House 10 yr Guarantee

Hi, I’ve just sen a Youtube video, talking about the “decenniale” guarantee for work done on a house. What I did not realise, according to the video, was that this applies not only to professional work, but also DIY work. So my question is, has anybody had any experience of this, either from the claimant end, or from the other end ?

Can you give us the link… please…

I have no idea of the credentials of the video’s creator but I wouldn’t trust anyone who includes non copyright cleared movie clips in their YouTube submissions concerning legal obligations.

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Just wondering if the YouTuber has correctly understood the government site…


@Peter_Whitfield you’ve started an interesting thread… and, unfortunately, I cannot answer either of your questions from personal experience…

I do know of a friend who came unstuck when he had no such insurance in place and something “went wrong” after he’d sold the property he’d personally worked on…
He ended up nearly bankrupt.

The DIYer would have to have the décennale insurance in the first place so you could claim against yourself - sounds like a load of rubbish to me

If you sell a house that has had work done within previous 10 years you should have to supply a decennial guarantee. Which can be expensive if the work was DIY.

I’m a bit shocked tbh! Seriously, a diy work on anything needs the decinelle ??? That makes no sence! Surely you could have some sort of clause in the contract? If this is really the case we need to stop all renovations and not touch / maintain the house for 10 years!!!


I’ve just remembered that’s exactly what I’ve done :thinking: :smirk:


It’s only when you sell that this comes into question. And the sale contract can exclude things as an option.

Maybe a silly question but, if you sold your property, how would the buyer actually know whether something in the property is older or younger than 10 years old?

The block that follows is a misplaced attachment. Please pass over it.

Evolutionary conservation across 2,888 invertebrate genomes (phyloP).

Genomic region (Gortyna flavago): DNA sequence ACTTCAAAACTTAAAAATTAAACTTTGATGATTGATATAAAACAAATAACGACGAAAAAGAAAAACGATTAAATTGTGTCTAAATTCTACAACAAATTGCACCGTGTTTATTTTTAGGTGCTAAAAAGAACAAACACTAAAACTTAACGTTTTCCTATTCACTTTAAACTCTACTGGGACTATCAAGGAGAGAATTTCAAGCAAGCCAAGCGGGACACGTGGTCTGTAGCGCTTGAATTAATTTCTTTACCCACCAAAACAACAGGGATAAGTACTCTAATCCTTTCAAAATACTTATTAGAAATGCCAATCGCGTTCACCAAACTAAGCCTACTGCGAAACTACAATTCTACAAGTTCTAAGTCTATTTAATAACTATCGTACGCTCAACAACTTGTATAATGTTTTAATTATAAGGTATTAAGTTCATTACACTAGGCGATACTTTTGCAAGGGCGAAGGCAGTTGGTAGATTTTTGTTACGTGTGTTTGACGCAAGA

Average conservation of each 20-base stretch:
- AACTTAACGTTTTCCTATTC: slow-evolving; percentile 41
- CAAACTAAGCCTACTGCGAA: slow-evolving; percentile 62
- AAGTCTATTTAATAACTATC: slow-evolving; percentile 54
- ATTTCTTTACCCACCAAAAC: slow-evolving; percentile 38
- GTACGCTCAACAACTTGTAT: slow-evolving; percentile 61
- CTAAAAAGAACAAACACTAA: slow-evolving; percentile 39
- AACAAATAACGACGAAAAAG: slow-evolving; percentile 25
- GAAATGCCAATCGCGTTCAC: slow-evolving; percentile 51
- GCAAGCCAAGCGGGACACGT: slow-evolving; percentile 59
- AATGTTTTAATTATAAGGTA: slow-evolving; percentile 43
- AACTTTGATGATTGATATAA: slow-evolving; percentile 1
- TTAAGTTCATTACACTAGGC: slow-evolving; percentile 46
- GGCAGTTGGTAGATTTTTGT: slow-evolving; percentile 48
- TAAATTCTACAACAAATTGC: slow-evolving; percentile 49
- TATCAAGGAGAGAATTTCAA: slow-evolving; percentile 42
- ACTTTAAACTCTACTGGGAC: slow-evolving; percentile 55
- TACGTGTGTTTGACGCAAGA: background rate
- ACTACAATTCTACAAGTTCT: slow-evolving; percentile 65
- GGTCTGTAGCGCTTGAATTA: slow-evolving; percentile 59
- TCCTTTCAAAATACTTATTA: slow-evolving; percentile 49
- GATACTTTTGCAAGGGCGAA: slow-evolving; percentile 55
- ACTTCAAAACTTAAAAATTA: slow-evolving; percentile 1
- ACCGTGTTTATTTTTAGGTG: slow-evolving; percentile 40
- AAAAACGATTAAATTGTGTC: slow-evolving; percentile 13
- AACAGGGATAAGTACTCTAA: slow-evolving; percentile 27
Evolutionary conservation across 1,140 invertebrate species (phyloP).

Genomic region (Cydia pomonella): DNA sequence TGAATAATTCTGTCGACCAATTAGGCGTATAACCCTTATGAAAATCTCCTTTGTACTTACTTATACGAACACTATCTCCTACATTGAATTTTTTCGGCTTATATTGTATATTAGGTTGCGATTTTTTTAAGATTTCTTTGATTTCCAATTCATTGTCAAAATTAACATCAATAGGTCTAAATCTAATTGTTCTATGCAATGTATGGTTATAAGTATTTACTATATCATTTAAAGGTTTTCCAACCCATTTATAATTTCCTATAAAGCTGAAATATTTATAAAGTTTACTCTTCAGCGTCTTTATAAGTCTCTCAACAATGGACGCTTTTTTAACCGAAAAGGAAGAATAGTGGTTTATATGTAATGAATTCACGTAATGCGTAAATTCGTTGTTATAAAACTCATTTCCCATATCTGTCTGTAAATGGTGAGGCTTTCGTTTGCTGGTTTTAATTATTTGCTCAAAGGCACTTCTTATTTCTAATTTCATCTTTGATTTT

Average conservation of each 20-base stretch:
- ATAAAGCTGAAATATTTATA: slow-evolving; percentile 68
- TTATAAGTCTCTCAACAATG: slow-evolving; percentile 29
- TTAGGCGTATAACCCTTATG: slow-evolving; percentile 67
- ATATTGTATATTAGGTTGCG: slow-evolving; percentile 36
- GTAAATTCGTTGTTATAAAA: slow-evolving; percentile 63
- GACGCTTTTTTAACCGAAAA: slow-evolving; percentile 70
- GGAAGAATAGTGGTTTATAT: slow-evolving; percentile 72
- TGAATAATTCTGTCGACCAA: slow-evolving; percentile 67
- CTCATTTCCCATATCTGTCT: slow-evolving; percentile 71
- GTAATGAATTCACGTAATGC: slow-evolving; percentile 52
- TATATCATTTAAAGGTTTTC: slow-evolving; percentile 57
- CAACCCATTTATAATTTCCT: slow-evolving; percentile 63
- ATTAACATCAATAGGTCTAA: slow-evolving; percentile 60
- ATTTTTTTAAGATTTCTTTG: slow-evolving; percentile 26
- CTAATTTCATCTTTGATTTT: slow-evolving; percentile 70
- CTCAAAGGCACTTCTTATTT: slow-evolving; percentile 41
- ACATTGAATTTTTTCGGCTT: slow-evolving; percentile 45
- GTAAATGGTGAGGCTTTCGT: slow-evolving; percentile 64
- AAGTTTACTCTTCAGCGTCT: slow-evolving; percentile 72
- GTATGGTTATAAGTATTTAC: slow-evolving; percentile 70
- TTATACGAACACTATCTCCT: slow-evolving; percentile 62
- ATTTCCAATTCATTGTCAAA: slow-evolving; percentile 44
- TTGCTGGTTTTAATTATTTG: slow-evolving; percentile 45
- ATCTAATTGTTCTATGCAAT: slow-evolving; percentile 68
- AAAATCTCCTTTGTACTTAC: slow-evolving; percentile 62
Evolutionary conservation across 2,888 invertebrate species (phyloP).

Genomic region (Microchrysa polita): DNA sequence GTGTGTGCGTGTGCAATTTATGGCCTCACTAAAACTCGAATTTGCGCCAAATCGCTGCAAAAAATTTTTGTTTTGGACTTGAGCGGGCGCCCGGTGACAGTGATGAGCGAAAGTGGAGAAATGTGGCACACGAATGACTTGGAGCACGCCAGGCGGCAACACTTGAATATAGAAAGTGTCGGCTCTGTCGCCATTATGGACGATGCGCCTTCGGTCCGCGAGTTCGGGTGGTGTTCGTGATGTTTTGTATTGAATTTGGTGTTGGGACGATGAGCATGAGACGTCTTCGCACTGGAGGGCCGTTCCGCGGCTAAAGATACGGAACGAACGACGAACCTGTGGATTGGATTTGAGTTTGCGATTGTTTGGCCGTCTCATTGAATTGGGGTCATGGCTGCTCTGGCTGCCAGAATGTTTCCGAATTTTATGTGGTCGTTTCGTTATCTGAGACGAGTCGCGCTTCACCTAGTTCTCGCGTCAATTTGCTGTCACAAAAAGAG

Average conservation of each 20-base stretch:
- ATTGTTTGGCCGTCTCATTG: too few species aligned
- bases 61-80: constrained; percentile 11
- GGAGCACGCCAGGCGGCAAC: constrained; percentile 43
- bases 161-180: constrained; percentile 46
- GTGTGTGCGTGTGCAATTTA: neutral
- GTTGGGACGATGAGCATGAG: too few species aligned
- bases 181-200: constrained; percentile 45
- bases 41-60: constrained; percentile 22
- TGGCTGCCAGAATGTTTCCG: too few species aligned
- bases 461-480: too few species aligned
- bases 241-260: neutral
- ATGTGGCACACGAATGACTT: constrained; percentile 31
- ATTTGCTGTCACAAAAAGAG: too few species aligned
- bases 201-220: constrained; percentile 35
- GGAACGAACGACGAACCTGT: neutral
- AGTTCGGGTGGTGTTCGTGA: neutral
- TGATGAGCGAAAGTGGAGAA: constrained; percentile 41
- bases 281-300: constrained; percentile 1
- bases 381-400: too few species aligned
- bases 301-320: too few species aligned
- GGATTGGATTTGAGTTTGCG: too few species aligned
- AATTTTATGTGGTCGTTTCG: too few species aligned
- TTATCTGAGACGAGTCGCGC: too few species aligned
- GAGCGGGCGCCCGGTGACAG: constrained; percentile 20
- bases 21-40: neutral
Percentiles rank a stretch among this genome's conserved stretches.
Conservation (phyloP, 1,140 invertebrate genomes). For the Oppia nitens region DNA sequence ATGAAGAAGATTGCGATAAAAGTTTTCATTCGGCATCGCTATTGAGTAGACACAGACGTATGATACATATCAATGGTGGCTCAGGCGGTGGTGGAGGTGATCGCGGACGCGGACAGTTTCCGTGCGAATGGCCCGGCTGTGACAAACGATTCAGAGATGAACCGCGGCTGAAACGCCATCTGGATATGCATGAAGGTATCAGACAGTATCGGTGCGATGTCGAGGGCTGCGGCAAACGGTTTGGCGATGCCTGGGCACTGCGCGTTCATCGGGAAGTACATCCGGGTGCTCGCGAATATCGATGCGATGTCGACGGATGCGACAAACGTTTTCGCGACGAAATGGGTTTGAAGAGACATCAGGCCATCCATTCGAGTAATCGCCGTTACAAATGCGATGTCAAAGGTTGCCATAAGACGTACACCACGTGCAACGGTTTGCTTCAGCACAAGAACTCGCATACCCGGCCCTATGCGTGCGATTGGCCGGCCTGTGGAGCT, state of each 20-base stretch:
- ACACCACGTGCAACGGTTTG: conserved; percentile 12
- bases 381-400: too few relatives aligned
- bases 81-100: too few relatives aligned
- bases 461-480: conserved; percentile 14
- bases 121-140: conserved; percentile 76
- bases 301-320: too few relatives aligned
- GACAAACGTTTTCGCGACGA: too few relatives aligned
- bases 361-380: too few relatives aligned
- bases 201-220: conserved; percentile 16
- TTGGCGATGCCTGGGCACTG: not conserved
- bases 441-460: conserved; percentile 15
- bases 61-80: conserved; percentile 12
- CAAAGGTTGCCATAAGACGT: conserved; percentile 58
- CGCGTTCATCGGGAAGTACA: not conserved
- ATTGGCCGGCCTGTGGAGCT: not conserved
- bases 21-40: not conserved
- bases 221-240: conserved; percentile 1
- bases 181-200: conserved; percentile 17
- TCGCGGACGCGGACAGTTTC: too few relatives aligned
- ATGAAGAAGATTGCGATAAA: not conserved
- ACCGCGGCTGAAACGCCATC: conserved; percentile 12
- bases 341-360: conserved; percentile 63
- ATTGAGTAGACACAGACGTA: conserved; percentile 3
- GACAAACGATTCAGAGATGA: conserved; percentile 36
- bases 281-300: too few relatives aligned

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I seem to recall the Notaire asking what works had been done… and when…
and… as the Seller… one tells the truth…

As someone whose OH held deçenelle insurance for nearly 20years in France, it does not cover non-professional DIY work at all. The insurance only comes into effect if the client whom the artisan worked for paid in FULL ALL invoices for works done, non-payment = no insurance for ten years cover. We used to pay €10,000/year for our cover of upto €5 million because of works we did and who we did them for, no DIY person can afford that. I would also state that any client who supplied the materials is not also covered and should sign an attestation as to the quality of the goods and not supplied by the professional and only parts would be insured, hence why artisans supply the materials!


All very interesting, and indeed, I hope the diy’er would tell the truth to the notaire, but just being practical, I really wonder how many folks out there actually present a list of works done in the last 10 years. I’ve certainly never seen that and have purchased houses with some work clearly completed in the last 10 years. Personally, I think this is very difficult to enforce and prove, if you buy a house and ‘the works’ aren’t obviously ‘relatively new’.